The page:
My Weiqi/Go lessons site: http://mwagolessons.wordpress.com/
While the Baroque rules of chess could only have been created by humans, the rules of go are so elegant, organic, and rigorously logical that if intelligent life forms exist elsewhere in the universe, they almost certainly play go. – Emanuel Lasker, chess world champion
Go uses the most elemental materials and concepts — line and circle, wood and stone, black and white — combining them with simple rules to generate subtle strategies and complex tactics that stagger the imagination. – Iwamoto Kaoru, 9-dan professional Go player and former Honinbo title holder
Those interested in impressing others with their intelligence play chess. Those who would settle for being chic play backgammon. Those who wish to become individuals of quality take up Go.
– Microcomputer Executive and an expert player, when asked to compare Go with other games
The above are the three very popular quotes used to describe what Go is. Maybe a little bombastic but I do believe that it is true. I have played Go for about 5 years now and this game of strategy totally intrigues me. I have played International Chess and Chinese Chess before but these two doesn’t even come close to Go, in my opinion. Over the 5 years (with about a 2 year break in between where I have stopped studying Go for various reasons), my skill level is okay, having represented Malaysia in international tournaments and coming soon, will be part of the Men’s team in the coming World Mind Sports Games (WMSG) which will be held in Beijing this coming October 08. The WMSG is part of the Olympic movement and this is the 1st one, with participation from all the top players in the world, both professional and amateur players.
What is Go?
Go is an ancient game that originated in China, with a definite history of over 3000 years, although there are historians who say that the game was invented more than 4000 years ago. Its name comes from the Japanese name Igo, which means “surrounding boardgame”.
In this game, each player tries to exert more influence on territory than her opponent, using threats of death, capture, or isolation. Although at heart an abstract strategy game, Go has variously been said to be a symbolic representation of war, colonization, settling a frontier, capturing market share, having a debate or a lively discussion in a specialized language, and probably many other concrete situations. Go has always been one of the most played games in the world. Worldwide competitions can make a top player a millionaire.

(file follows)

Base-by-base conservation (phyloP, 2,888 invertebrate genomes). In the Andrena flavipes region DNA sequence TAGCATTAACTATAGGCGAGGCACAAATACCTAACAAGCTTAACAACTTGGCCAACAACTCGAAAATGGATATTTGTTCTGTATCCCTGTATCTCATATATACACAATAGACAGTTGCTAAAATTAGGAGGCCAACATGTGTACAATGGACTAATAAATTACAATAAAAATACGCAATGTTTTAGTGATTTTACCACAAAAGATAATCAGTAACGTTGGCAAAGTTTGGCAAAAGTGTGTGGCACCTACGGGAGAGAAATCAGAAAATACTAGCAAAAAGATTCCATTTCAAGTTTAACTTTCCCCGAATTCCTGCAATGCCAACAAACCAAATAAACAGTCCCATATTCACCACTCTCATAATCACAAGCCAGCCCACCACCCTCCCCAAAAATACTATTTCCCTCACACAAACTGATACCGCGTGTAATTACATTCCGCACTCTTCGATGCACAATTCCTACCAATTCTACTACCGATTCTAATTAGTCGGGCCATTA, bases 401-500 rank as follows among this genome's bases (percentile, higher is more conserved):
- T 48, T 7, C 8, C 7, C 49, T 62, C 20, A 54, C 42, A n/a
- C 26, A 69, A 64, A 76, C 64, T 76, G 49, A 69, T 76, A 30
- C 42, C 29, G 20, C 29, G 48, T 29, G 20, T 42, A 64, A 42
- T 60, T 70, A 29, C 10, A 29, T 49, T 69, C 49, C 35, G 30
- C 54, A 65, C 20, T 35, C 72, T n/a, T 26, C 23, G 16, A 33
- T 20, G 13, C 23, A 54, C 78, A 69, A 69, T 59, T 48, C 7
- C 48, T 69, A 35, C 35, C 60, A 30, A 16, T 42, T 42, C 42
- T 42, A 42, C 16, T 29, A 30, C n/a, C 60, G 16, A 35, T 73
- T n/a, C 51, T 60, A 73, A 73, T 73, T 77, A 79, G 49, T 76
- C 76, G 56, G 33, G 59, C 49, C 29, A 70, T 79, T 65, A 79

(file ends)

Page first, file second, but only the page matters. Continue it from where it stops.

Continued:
Some facts about Go:
* Go is the oldest game in the world still played in its original form. Some estimates are as high as 4000 years, but certainly 2500-3000.
* Go is the second most played game in the world, behind Xiangqi (Chinese Chess).
* Go is called Igo in Japan, Baduk in Korea, and Wei-qi in China.
* Top go players can earn nearly one million US dollars a year. 2004 tops was Cho U, 9p from Japan who won $1.04 million US.
* Go is simple enough for a 4 year old to learn, but too complex for a computer to beat a human who is a strong beginner.
* It is believed there are more possible game variations than atoms in the visible universe.
* Just like the Golf channel in the US; Japan, China, and Korea all have cable TV channels devoted entirely to Go.
* Go players take their game seriously. You can purchase what is basically a 42cm x 45cm x 18cm (17″x17″x7″) square block of wood for $127,000 US.
* Chess is primarily a left brain game. Go actively stimulates both the right and left sides of the brain.
To learn more about Go, here are the other websites available:
Some books that I can recommend:
Go: A Complete Introduction to the Game, by Cho Chikun.
The Second Book of Go, by Richard Bozulich.
Lessons in the Fundamentals of Go
Graded Go Problems for Beginners
You can buy the books online at the following shops:
Slate and Shell (www.slateandshell.com)
The above two are my favourite online Go book shops.
(1) Taken from the Sensei Library